AI in psychiatry: detecting mental illness with artificial intelligence

AI in psychiatry: detecting mental illness with artificial intelligence
iStock-Jackie Niam

Advances in AI has allowed for computers to help doctors in diagnosing disease and help monitor patients’ vital signs from any location.

A team of researchers from the University of Colorado Boulder are working to apply machine learning artificial intelligence (AI) in psychiatry, with a speech-based mobile app that can categorise a patient’s mental health status as well as, or better than, a human can.

The university research paper has been published in Schizophrenia Bulletin, and lays out the promise and potential pitfalls of AI in psychiatry.

Peter Foltz, a research professor at the Institute of Cognitive Science and co-author of the paper, said: “We are not in any way trying to replace clinicians, but we do believe we can create tools that will allow them to better monitor their patients.”

Accessing mental health care

In Europe, the WHO estimated that 44.3 million people suffer with depression and 37.3 million suffer with anxiety.

Diagnosis of mental health disorders are based on an age-old method that can be subjective and unreliable, notes paper co-author Brita Elvevåg, a cognitive neuroscientist at the University of Tromsø, Norway.

Elvevåg said: “Humans are not perfect. They can get distracted and sometimes miss out on subtle speech cues and warning signs.

“Unfortunately, there is no objective blood test for mental health.”

Elvevåg and Foltz teamed up to develop machine learning technology that is able to more precisely detect day-to-day changes in speech that hint at mental health decline.

For instance, sentences that don’t follow a logical pattern can be a critical symptom in schizophrenia. Shifts in tone or pace can hint at mania or depression, and memory loss can be a sign of both cognitive and mental health problems.

“Language is a critical pathway to detecting patient mental states,” says Foltz. “Using mobile devices and AI, we are able to track patients daily and monitor these subtle changes.”

AI in psychiatry

The new mobile app asks patients to answer a five to 10 minute series of questions by talking into their phone. Among various other tasks, they’re asked about their emotional state, asked to tell a short story, listen to a story and repeat it and given a series of touch-and-swipe motor skills tests.

The team developed an AI system that assesses the speech samples, compares them to previous samples by the same patient and the broader population, and then rates the patient’s mental state.

The team asked human clinicians to listen to and assess speech samples of 225 participants – half with severe psychiatric issues; half healthy volunteers – in rural Louisiana and Northern Norway. They then compared those results to those of the machine learning system.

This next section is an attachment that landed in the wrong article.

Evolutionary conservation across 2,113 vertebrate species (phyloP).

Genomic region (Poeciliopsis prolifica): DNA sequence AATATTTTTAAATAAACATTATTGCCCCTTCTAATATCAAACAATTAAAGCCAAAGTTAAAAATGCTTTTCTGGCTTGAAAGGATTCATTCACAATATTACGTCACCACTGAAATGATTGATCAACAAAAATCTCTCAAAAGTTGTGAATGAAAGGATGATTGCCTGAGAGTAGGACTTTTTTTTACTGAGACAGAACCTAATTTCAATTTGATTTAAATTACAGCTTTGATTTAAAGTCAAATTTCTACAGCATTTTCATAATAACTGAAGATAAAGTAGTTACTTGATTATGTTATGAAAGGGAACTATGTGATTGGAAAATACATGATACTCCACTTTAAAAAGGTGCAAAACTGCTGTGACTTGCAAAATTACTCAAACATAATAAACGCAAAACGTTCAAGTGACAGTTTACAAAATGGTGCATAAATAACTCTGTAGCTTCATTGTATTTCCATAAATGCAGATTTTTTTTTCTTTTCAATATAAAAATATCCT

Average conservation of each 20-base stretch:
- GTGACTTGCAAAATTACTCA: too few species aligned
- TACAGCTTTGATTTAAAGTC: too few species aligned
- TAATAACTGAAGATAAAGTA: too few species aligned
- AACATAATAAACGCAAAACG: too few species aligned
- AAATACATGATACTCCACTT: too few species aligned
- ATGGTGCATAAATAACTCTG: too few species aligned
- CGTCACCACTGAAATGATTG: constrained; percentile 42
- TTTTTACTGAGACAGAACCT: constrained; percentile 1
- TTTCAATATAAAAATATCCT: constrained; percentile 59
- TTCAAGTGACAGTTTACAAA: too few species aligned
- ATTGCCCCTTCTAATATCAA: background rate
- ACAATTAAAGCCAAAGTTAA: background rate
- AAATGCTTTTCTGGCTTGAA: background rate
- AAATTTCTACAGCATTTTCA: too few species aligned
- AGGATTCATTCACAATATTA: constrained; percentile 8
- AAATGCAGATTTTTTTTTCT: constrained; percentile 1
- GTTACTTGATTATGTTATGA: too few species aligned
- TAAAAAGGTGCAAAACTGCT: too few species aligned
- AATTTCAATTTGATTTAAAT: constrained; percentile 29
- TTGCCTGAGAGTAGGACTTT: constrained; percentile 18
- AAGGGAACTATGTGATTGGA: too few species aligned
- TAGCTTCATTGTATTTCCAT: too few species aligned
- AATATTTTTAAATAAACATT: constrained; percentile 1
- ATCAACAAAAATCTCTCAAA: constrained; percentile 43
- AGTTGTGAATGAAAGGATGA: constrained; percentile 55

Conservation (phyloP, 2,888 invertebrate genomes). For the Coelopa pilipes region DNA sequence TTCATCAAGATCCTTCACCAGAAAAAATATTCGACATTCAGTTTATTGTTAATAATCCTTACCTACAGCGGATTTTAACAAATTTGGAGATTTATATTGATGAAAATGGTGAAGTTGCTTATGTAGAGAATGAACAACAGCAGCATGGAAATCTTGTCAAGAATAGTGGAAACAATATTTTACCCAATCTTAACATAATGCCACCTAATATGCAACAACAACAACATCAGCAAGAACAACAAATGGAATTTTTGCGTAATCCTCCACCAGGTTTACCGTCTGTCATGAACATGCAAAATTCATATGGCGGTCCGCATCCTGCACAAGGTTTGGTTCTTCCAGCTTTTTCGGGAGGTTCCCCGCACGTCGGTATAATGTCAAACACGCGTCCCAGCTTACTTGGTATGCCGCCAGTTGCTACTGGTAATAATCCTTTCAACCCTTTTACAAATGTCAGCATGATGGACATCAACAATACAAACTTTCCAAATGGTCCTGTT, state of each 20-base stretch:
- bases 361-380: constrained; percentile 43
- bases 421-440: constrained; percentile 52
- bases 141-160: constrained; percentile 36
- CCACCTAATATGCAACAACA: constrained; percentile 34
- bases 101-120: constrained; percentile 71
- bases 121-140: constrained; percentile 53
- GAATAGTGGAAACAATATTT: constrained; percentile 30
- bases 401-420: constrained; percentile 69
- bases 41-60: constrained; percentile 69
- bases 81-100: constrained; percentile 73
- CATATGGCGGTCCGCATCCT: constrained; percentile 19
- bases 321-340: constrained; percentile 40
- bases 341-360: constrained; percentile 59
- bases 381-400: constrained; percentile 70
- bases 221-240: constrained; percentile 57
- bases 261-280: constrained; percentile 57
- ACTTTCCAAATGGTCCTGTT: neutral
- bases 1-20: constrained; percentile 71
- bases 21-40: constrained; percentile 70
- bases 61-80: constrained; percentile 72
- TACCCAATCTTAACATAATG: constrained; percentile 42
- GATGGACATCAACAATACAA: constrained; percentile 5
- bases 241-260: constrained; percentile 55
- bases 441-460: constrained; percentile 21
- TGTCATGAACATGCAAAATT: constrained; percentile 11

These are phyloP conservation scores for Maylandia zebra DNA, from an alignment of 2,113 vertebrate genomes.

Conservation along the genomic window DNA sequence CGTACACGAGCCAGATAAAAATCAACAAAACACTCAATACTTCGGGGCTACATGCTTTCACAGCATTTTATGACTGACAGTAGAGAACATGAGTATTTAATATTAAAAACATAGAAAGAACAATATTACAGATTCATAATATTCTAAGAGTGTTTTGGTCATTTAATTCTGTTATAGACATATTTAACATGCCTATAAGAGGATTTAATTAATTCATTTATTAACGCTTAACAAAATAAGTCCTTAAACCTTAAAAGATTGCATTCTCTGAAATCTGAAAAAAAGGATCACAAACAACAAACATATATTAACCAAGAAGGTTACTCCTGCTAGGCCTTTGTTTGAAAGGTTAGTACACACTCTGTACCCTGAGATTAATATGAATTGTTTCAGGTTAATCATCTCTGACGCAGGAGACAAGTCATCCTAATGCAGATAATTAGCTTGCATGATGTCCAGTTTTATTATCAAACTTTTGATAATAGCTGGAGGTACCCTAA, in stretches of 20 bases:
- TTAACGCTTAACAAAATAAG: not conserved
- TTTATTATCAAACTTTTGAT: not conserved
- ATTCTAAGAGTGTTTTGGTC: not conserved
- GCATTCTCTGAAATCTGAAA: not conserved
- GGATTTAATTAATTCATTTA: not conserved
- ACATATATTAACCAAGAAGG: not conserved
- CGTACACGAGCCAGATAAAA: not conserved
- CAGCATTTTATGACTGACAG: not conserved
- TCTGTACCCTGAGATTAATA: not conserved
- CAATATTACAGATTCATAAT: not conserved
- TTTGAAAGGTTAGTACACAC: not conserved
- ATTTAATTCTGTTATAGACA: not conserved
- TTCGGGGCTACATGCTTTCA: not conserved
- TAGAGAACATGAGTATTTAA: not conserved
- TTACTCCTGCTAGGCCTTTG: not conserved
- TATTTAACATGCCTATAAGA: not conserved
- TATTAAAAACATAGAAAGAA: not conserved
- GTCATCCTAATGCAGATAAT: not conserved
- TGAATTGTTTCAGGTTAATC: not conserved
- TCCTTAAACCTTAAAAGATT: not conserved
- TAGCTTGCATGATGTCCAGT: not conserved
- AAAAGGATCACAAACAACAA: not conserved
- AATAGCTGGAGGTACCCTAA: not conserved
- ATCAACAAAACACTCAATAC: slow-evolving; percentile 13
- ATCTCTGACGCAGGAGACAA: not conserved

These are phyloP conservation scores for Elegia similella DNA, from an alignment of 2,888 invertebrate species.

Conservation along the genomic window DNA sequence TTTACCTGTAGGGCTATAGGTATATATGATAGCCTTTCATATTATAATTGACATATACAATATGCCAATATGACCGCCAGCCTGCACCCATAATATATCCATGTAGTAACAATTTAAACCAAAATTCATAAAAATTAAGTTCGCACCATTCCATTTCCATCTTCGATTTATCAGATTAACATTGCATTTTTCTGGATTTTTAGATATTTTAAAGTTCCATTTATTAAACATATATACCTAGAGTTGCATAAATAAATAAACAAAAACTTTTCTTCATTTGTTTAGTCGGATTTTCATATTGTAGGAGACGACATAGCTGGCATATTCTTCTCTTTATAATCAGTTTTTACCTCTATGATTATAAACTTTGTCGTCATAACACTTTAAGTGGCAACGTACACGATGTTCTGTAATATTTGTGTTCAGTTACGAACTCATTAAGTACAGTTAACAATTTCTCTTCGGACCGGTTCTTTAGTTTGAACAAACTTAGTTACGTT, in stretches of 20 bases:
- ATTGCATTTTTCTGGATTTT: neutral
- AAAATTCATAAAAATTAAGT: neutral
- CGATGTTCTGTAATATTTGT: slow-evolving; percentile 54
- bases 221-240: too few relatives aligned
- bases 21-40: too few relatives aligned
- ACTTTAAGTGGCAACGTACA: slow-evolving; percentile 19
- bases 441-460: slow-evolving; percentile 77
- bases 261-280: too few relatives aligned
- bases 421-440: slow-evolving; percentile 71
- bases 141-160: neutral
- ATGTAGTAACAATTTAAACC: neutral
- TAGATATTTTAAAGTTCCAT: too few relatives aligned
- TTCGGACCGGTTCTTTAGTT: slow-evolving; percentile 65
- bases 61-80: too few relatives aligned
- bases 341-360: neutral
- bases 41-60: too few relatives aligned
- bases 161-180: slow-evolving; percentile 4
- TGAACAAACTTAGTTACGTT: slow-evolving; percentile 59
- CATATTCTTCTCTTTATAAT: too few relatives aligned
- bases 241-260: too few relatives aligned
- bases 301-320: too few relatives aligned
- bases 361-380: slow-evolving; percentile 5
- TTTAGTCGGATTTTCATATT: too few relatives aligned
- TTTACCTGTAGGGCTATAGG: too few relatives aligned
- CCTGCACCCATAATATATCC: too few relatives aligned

If the app detected a worrisome change, it could notify the patient’s doctor to check in.

Foltz said: “We found that the computer’s AI models can be at least as accurate as clinicians.

“Patients often need to be monitored with frequent clinical interviews by trained professionals to avoid costly emergency care and unfortunate events, but there are simply not enough clinicians for that.”

In the paper, the researchers lay out a call for larger studies to prove efficacy and earn public trust before AI technology could be broadly brought into clinical practice for psychiatry.

The paper states: ‘The mystery around AI does not nurture trustworthiness, which is critical when applying medical technology.

‘Rather than looking for machine learning models to become the ultimate decision-maker in medicine, we should leverage the things that machines do well that are distinct from what humans do well.’


  1. The idea of AI transforming self-care has been exploited to a great extent. However, AI-powered tools can’t replace therapy, they can only serve as a helpful addition to check the symptoms, keep track of the mood etc.:
    For a mental health service, it’s more important to be credible and have practitioners onboard than integrating innovative technologies like AI.

  2. What we do in Denmark, is to assign the diagnosis to an under graduate. They ask the patient standard questions from a single page questionnaire. 15 minutes later you have a diagnosis. A psychiatrist will then create the prescription without having to meet with you in person. For the best healthcare system in the world, which we believe we have, you don’t need an AI. An app with a few questions is enough. The App can send a prescription to the pharmacy and you can start using anti-psychotics immediately, for example as sleeping pills. Tax payers money ensures this to be free to access for everyone. The side effects can of course include death, brain damage, disability and so forth, so it’s really up to yourself whether or not you undergo treatment. We also use social workers to diagnose people with mental illness. A psychiatrist is not necessary anymore. The Danish system has been perfected. Every level of the welfare system has become fit to diagnose anyone with any thing.
    Eventually I chose to change my lifestyle and believe systems instead because the side effects were too harsh. In a matter of a few weeks I was cured and haven’t had any symptoms or issues since.
    A doctor is not always your best choice when your health fails. The internet can sometimes be a much better choice.


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